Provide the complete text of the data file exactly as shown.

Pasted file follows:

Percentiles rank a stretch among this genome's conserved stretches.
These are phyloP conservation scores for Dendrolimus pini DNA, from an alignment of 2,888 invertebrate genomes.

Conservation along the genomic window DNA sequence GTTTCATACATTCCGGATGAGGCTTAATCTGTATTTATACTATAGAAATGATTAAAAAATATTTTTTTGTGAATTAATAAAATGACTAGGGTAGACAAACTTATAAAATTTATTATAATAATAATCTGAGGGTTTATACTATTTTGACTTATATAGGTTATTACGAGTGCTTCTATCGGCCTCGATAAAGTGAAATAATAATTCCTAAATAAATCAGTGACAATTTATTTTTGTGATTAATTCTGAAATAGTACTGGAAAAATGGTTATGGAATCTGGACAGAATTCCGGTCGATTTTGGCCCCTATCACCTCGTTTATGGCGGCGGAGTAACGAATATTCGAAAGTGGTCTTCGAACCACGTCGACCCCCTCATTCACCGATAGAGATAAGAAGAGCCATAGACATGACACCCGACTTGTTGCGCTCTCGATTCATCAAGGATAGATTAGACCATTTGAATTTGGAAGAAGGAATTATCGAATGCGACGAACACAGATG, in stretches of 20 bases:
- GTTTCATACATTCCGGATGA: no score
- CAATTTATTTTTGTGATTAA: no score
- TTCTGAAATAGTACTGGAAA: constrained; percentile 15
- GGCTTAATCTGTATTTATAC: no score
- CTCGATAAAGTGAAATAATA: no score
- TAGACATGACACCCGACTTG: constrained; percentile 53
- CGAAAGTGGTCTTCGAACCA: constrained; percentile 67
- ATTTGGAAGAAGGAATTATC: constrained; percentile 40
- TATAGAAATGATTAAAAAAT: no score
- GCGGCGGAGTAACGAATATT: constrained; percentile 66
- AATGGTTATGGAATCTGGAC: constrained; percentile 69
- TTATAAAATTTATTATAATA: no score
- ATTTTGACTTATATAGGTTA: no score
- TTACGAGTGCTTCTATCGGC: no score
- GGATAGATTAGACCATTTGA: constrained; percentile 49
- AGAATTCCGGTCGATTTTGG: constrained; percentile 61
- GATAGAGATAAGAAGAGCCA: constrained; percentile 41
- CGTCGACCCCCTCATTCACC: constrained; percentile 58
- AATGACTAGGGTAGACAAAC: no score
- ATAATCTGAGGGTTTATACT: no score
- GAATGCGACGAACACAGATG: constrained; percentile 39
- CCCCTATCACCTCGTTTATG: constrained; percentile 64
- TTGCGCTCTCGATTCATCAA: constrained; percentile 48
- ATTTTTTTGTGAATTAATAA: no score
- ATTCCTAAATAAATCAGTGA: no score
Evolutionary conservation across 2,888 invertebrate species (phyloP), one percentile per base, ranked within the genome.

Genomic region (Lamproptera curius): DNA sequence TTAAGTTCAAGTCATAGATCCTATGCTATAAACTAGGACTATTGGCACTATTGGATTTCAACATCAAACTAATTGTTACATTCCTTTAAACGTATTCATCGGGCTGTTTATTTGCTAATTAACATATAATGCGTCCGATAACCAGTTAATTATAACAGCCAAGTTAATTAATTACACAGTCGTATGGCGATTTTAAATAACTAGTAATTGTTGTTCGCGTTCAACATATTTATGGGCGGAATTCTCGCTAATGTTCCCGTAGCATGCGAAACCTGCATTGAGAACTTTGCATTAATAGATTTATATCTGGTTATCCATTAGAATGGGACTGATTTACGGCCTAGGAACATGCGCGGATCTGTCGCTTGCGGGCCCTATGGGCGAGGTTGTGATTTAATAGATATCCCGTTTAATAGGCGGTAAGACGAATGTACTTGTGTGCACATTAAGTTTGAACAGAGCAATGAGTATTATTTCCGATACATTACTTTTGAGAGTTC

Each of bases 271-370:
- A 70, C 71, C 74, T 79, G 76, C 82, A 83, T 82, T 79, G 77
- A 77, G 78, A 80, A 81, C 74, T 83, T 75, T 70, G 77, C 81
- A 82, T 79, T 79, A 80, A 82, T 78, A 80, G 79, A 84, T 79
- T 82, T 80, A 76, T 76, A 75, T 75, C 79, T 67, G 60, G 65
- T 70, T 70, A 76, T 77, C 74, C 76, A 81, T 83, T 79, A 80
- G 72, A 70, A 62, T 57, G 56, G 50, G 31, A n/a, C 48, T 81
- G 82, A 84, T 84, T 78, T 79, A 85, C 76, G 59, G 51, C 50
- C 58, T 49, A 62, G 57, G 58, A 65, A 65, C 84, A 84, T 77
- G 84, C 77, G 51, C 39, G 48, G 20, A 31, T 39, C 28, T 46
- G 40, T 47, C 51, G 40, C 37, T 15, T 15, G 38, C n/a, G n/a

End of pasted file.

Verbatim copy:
Percentiles rank a stretch among this genome's conserved stretches.
These are phyloP conservation scores for Dendrolimus pini DNA, from an alignment of 2,888 invertebrate genomes.

Conservation along the genomic window DNA sequence GTTTCATACATTCCGGATGAGGCTTAATCTGTATTTATACTATAGAAATGATTAAAAAATATTTTTTTGTGAATTAATAAAATGACTAGGGTAGACAAACTTATAAAATTTATTATAATAATAATCTGAGGGTTTATACTATTTTGACTTATATAGGTTATTACGAGTGCTTCTATCGGCCTCGATAAAGTGAAATAATAATTCCTAAATAAATCAGTGACAATTTATTTTTGTGATTAATTCTGAAATAGTACTGGAAAAATGGTTATGGAATCTGGACAGAATTCCGGTCGATTTTGGCCCCTATCACCTCGTTTATGGCGGCGGAGTAACGAATATTCGAAAGTGGTCTTCGAACCACGTCGACCCCCTCATTCACCGATAGAGATAAGAAGAGCCATAGACATGACACCCGACTTGTTGCGCTCTCGATTCATCAAGGATAGATTAGACCATTTGAATTTGGAAGAAGGAATTATCGAATGCGACGAACACAGATG, in stretches of 20 bases:
- GTTTCATACATTCCGGATGA: no score
- CAATTTATTTTTGTGATTAA: no score
- TTCTGAAATAGTACTGGAAA: constrained; percentile 15
- GGCTTAATCTGTATTTATAC: no score
- CTCGATAAAGTGAAATAATA: no score
- TAGACATGACACCCGACTTG: constrained; percentile 53
- CGAAAGTGGTCTTCGAACCA: constrained; percentile 67
- ATTTGGAAGAAGGAATTATC: constrained; percentile 40
- TATAGAAATGATTAAAAAAT: no score
- GCGGCGGAGTAACGAATATT: constrained; percentile 66
- AATGGTTATGGAATCTGGAC: constrained; percentile 69
- TTATAAAATTTATTATAATA: no score
- ATTTTGACTTATATAGGTTA: no score
- TTACGAGTGCTTCTATCGGC: no score
- GGATAGATTAGACCATTTGA: constrained; percentile 49
- AGAATTCCGGTCGATTTTGG: constrained; percentile 61
- GATAGAGATAAGAAGAGCCA: constrained; percentile 41
- CGTCGACCCCCTCATTCACC: constrained; percentile 58
- AATGACTAGGGTAGACAAAC: no score
- ATAATCTGAGGGTTTATACT: no score
- GAATGCGACGAACACAGATG: constrained; percentile 39
- CCCCTATCACCTCGTTTATG: constrained; percentile 64
- TTGCGCTCTCGATTCATCAA: constrained; percentile 48
- ATTTTTTTGTGAATTAATAA: no score
- ATTCCTAAATAAATCAGTGA: no score
Evolutionary conservation across 2,888 invertebrate species (phyloP), one percentile per base, ranked within the genome.

Genomic region (Lamproptera curius): DNA sequence TTAAGTTCAAGTCATAGATCCTATGCTATAAACTAGGACTATTGGCACTATTGGATTTCAACATCAAACTAATTGTTACATTCCTTTAAACGTATTCATCGGGCTGTTTATTTGCTAATTAACATATAATGCGTCCGATAACCAGTTAATTATAACAGCCAAGTTAATTAATTACACAGTCGTATGGCGATTTTAAATAACTAGTAATTGTTGTTCGCGTTCAACATATTTATGGGCGGAATTCTCGCTAATGTTCCCGTAGCATGCGAAACCTGCATTGAGAACTTTGCATTAATAGATTTATATCTGGTTATCCATTAGAATGGGACTGATTTACGGCCTAGGAACATGCGCGGATCTGTCGCTTGCGGGCCCTATGGGCGAGGTTGTGATTTAATAGATATCCCGTTTAATAGGCGGTAAGACGAATGTACTTGTGTGCACATTAAGTTTGAACAGAGCAATGAGTATTATTTCCGATACATTACTTTTGAGAGTTC

Each of bases 271-370:
- A 70, C 71, C 74, T 79, G 76, C 82, A 83, T 82, T 79, G 77
- A 77, G 78, A 80, A 81, C 74, T 83, T 75, T 70, G 77, C 81
- A 82, T 79, T 79, A 80, A 82, T 78, A 80, G 79, A 84, T 79
- T 82, T 80, A 76, T 76, A 75, T 75, C 79, T 67, G 60, G 65
- T 70, T 70, A 76, T 77, C 74, C 76, A 81, T 83, T 79, A 80
- G 72, A 70, A 62, T 57, G 56, G 50, G 31, A n/a, C 48, T 81
- G 82, A 84, T 84, T 78, T 79, A 85, C 76, G 59, G 51, C 50
- C 58, T 49, A 62, G 57, G 58, A 65, A 65, C 84, A 84, T 77
- G 84, C 77, G 51, C 39, G 48, G 20, A 31, T 39, C 28, T 46
- G 40, T 47, C 51, G 40, C 37, T 15, T 15, G 38, C n/a, G n/a